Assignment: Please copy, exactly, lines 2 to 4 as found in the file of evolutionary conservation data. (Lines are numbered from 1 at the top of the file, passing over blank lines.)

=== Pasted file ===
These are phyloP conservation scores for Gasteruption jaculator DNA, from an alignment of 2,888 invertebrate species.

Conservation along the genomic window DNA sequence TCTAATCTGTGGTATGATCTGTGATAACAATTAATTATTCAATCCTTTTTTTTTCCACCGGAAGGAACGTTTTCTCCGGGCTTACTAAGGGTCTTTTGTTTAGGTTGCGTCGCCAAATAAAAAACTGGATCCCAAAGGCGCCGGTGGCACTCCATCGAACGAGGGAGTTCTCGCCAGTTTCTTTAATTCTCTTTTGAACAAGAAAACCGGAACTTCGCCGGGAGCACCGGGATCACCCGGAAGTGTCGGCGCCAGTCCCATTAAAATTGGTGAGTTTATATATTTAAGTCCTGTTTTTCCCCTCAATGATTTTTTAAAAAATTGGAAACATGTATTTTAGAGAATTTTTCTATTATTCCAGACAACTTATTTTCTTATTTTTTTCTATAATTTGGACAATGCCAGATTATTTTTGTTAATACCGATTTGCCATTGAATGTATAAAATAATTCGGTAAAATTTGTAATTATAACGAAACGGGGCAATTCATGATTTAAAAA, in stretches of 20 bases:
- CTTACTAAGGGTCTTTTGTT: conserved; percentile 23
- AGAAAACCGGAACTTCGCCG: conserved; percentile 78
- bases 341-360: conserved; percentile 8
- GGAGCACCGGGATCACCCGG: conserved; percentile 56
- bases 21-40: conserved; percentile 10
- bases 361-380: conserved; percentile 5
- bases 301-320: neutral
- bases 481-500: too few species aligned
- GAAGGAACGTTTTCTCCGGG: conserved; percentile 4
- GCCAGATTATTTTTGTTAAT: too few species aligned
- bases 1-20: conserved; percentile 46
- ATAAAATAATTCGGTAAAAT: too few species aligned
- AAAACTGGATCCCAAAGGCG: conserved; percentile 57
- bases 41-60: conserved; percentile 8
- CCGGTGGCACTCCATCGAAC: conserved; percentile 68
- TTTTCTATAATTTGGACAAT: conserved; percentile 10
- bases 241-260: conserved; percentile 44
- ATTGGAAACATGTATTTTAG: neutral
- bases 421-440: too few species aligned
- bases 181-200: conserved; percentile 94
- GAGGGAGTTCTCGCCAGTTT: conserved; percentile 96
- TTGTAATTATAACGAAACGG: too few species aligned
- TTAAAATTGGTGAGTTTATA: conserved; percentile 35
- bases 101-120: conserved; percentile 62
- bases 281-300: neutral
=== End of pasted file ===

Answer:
Conservation along the genomic window DNA sequence TCTAATCTGTGGTATGATCTGTGATAACAATTAATTATTCAATCCTTTTTTTTTCCACCGGAAGGAACGTTTTCTCCGGGCTTACTAAGGGTCTTTTGTTTAGGTTGCGTCGCCAAATAAAAAACTGGATCCCAAAGGCGCCGGTGGCACTCCATCGAACGAGGGAGTTCTCGCCAGTTTCTTTAATTCTCTTTTGAACAAGAAAACCGGAACTTCGCCGGGAGCACCGGGATCACCCGGAAGTGTCGGCGCCAGTCCCATTAAAATTGGTGAGTTTATATATTTAAGTCCTGTTTTTCCCCTCAATGATTTTTTAAAAAATTGGAAACATGTATTTTAGAGAATTTTTCTATTATTCCAGACAACTTATTTTCTTATTTTTTTCTATAATTTGGACAATGCCAGATTATTTTTGTTAATACCGATTTGCCATTGAATGTATAAAATAATTCGGTAAAATTTGTAATTATAACGAAACGGGGCAATTCATGATTTAAAAA, in stretches of 20 bases:
- CTTACTAAGGGTCTTTTGTT: conserved; percentile 23
- AGAAAACCGGAACTTCGCCG: conserved; percentile 78